Sreekanth “Shrek” Chalasani is a neurobiologist at the Salk Institute. Here’s his tale from the field as told to Ellen Airhart.

For 12 years now, my lab team has used ultrasound to control cells in many animals. We even tweaked worm DNA to trick their neurons into action. When the high frequencies hit, the worms switched direction.

We never thought to test this method on flora until one of my postdoctoral fellows, Corinne Lee-Kubli, received a touch-me-not plant as a gift. As a defense mechanism, its leaves fold inward when stroked or shaken. Given this ability to move in response to mechanical force, I thought it might also react in a similar way to the physical vibrations coming from sound waves. We dipped a branch in ultrasound jelly, the same kind doctors use on people, and placed it on the probe. As we predicted, the leaves folded when the waves reached them.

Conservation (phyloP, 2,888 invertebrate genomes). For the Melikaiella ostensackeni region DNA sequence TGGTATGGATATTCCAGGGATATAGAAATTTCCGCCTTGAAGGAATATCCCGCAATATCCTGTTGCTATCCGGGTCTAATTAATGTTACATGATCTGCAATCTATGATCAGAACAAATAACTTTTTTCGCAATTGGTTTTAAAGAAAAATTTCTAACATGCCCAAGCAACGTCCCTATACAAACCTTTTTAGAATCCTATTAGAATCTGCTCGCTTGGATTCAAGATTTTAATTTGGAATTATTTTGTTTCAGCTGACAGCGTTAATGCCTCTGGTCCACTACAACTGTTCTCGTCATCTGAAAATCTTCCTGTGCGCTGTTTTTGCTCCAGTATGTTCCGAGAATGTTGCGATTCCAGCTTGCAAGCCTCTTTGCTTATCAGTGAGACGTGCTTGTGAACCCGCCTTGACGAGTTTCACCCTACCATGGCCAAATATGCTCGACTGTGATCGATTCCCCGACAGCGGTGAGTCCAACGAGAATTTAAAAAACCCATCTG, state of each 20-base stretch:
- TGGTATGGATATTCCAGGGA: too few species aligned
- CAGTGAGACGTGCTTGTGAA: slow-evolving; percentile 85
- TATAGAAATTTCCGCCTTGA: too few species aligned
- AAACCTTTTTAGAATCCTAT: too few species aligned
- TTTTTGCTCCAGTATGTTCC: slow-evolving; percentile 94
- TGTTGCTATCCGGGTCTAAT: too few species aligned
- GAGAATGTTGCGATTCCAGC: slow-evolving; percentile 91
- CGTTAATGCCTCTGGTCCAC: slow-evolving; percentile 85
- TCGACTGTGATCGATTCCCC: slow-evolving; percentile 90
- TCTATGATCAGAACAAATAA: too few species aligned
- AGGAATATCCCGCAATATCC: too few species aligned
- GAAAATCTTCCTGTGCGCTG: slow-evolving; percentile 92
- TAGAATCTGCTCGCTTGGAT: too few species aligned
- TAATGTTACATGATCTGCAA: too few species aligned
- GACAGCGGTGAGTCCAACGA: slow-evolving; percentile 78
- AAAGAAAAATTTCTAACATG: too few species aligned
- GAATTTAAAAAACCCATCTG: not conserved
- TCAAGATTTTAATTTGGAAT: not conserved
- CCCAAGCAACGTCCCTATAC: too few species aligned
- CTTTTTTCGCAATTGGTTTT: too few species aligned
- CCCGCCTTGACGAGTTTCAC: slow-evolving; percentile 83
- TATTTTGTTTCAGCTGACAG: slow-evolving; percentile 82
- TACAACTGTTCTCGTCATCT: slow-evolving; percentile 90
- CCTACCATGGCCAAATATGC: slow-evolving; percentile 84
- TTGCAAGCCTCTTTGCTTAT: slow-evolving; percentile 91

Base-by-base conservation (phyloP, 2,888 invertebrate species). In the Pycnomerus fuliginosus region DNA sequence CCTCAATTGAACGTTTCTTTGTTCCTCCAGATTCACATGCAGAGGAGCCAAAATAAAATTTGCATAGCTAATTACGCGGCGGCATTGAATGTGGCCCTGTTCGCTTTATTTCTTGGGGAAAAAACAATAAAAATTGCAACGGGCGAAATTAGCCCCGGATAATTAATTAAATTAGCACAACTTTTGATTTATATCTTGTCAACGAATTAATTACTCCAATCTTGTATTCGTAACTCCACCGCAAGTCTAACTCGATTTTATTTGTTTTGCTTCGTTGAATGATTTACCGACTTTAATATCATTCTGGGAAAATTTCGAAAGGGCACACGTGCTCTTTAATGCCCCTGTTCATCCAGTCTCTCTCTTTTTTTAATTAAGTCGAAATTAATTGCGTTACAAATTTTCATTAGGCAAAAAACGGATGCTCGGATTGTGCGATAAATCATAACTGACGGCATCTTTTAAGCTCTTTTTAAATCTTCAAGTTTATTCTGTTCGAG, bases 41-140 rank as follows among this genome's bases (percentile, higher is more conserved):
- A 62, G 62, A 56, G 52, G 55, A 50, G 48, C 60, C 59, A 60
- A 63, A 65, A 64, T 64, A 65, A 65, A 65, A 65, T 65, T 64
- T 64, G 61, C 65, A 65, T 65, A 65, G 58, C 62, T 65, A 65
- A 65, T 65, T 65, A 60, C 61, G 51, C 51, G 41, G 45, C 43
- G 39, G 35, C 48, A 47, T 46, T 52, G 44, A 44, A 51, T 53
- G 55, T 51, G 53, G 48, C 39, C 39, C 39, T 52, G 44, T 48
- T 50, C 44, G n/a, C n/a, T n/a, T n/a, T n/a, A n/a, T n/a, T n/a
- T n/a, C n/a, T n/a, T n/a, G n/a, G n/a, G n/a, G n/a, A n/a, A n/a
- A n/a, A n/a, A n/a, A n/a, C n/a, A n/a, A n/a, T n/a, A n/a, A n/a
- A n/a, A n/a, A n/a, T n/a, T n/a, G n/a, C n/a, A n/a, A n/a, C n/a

We think that most living beings might respond to mechanical stimulation like ultrasound, physical contact, or a change in pressure. ­Obviously, our touch-me-not plant’s reaction is not enough to prove anything on a broad scale. Now we have to find out which of its cells detect the force, and investigate what makes these particular sensory units unique. We plan to find these triggers through experimentation.

This story originally published in the Noise, Winter 2019 issue of Popular Science.

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